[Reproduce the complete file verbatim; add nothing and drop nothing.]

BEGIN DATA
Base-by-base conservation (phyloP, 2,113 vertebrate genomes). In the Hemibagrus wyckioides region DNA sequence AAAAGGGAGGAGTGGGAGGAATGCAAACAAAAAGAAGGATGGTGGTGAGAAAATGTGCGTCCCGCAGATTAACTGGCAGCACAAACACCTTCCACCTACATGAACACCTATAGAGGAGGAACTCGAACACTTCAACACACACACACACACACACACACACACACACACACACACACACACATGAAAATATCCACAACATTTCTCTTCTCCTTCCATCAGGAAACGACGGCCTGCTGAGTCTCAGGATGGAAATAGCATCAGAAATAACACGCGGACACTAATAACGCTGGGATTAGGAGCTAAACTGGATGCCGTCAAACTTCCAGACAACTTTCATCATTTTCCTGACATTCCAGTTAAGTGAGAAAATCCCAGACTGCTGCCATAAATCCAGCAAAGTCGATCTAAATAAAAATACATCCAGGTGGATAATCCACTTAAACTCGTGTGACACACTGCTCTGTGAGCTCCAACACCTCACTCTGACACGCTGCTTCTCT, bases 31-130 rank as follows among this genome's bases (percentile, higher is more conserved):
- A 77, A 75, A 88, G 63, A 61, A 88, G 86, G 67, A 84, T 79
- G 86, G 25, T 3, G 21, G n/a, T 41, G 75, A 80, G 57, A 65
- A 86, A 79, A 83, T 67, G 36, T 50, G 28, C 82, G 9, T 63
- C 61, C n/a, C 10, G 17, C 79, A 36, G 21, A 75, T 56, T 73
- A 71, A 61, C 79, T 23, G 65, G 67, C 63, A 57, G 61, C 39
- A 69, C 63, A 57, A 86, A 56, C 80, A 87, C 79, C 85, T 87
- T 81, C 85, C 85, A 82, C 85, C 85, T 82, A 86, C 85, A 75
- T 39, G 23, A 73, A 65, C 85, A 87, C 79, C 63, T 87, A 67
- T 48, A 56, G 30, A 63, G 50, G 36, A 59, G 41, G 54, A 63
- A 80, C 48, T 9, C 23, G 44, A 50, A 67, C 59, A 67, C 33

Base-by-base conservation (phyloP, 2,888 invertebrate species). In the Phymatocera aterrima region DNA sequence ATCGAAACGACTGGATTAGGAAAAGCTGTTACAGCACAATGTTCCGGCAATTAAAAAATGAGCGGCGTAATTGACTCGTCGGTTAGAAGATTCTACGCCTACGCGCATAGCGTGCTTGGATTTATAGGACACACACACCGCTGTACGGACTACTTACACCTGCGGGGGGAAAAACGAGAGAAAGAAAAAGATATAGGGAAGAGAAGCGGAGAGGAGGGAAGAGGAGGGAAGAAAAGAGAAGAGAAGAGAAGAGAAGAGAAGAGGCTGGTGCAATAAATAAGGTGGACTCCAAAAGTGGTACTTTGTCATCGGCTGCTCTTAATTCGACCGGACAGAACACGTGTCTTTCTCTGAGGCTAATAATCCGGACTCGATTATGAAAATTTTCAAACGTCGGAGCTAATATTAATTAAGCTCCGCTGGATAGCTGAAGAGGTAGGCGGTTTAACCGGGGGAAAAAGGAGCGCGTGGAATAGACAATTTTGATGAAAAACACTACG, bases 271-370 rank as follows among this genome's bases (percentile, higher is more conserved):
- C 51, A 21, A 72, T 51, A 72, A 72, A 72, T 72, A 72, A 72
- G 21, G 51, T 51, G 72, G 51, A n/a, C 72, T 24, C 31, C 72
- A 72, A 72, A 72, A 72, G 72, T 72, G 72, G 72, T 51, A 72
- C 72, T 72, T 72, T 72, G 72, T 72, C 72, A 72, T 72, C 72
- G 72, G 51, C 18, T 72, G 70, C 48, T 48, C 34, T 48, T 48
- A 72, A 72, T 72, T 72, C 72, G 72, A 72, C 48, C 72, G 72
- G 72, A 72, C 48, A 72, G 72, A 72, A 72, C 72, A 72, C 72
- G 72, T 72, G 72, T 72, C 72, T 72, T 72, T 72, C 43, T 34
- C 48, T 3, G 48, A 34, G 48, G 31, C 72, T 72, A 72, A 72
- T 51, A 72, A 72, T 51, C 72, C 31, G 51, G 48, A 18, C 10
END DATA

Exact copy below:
Base-by-base conservation (phyloP, 2,113 vertebrate genomes). In the Hemibagrus wyckioides region DNA sequence AAAAGGGAGGAGTGGGAGGAATGCAAACAAAAAGAAGGATGGTGGTGAGAAAATGTGCGTCCCGCAGATTAACTGGCAGCACAAACACCTTCCACCTACATGAACACCTATAGAGGAGGAACTCGAACACTTCAACACACACACACACACACACACACACACACACACACACACACACACATGAAAATATCCACAACATTTCTCTTCTCCTTCCATCAGGAAACGACGGCCTGCTGAGTCTCAGGATGGAAATAGCATCAGAAATAACACGCGGACACTAATAACGCTGGGATTAGGAGCTAAACTGGATGCCGTCAAACTTCCAGACAACTTTCATCATTTTCCTGACATTCCAGTTAAGTGAGAAAATCCCAGACTGCTGCCATAAATCCAGCAAAGTCGATCTAAATAAAAATACATCCAGGTGGATAATCCACTTAAACTCGTGTGACACACTGCTCTGTGAGCTCCAACACCTCACTCTGACACGCTGCTTCTCT, bases 31-130 rank as follows among this genome's bases (percentile, higher is more conserved):
- A 77, A 75, A 88, G 63, A 61, A 88, G 86, G 67, A 84, T 79
- G 86, G 25, T 3, G 21, G n/a, T 41, G 75, A 80, G 57, A 65
- A 86, A 79, A 83, T 67, G 36, T 50, G 28, C 82, G 9, T 63
- C 61, C n/a, C 10, G 17, C 79, A 36, G 21, A 75, T 56, T 73
- A 71, A 61, C 79, T 23, G 65, G 67, C 63, A 57, G 61, C 39
- A 69, C 63, A 57, A 86, A 56, C 80, A 87, C 79, C 85, T 87
- T 81, C 85, C 85, A 82, C 85, C 85, T 82, A 86, C 85, A 75
- T 39, G 23, A 73, A 65, C 85, A 87, C 79, C 63, T 87, A 67
- T 48, A 56, G 30, A 63, G 50, G 36, A 59, G 41, G 54, A 63
- A 80, C 48, T 9, C 23, G 44, A 50, A 67, C 59, A 67, C 33

Base-by-base conservation (phyloP, 2,888 invertebrate species). In the Phymatocera aterrima region DNA sequence ATCGAAACGACTGGATTAGGAAAAGCTGTTACAGCACAATGTTCCGGCAATTAAAAAATGAGCGGCGTAATTGACTCGTCGGTTAGAAGATTCTACGCCTACGCGCATAGCGTGCTTGGATTTATAGGACACACACACCGCTGTACGGACTACTTACACCTGCGGGGGGAAAAACGAGAGAAAGAAAAAGATATAGGGAAGAGAAGCGGAGAGGAGGGAAGAGGAGGGAAGAAAAGAGAAGAGAAGAGAAGAGAAGAGAAGAGGCTGGTGCAATAAATAAGGTGGACTCCAAAAGTGGTACTTTGTCATCGGCTGCTCTTAATTCGACCGGACAGAACACGTGTCTTTCTCTGAGGCTAATAATCCGGACTCGATTATGAAAATTTTCAAACGTCGGAGCTAATATTAATTAAGCTCCGCTGGATAGCTGAAGAGGTAGGCGGTTTAACCGGGGGAAAAAGGAGCGCGTGGAATAGACAATTTTGATGAAAAACACTACG, bases 271-370 rank as follows among this genome's bases (percentile, higher is more conserved):
- C 51, A 21, A 72, T 51, A 72, A 72, A 72, T 72, A 72, A 72
- G 21, G 51, T 51, G 72, G 51, A n/a, C 72, T 24, C 31, C 72
- A 72, A 72, A 72, A 72, G 72, T 72, G 72, G 72, T 51, A 72
- C 72, T 72, T 72, T 72, G 72, T 72, C 72, A 72, T 72, C 72
- G 72, G 51, C 18, T 72, G 70, C 48, T 48, C 34, T 48, T 48
- A 72, A 72, T 72, T 72, C 72, G 72, A 72, C 48, C 72, G 72
- G 72, A 72, C 48, A 72, G 72, A 72, A 72, C 72, A 72, C 72
- G 72, T 72, G 72, T 72, C 72, T 72, T 72, T 72, C 43, T 34
- C 48, T 3, G 48, A 34, G 48, G 31, C 72, T 72, A 72, A 72
- T 51, A 72, A 72, T 51, C 72, C 31, G 51, G 48, A 18, C 10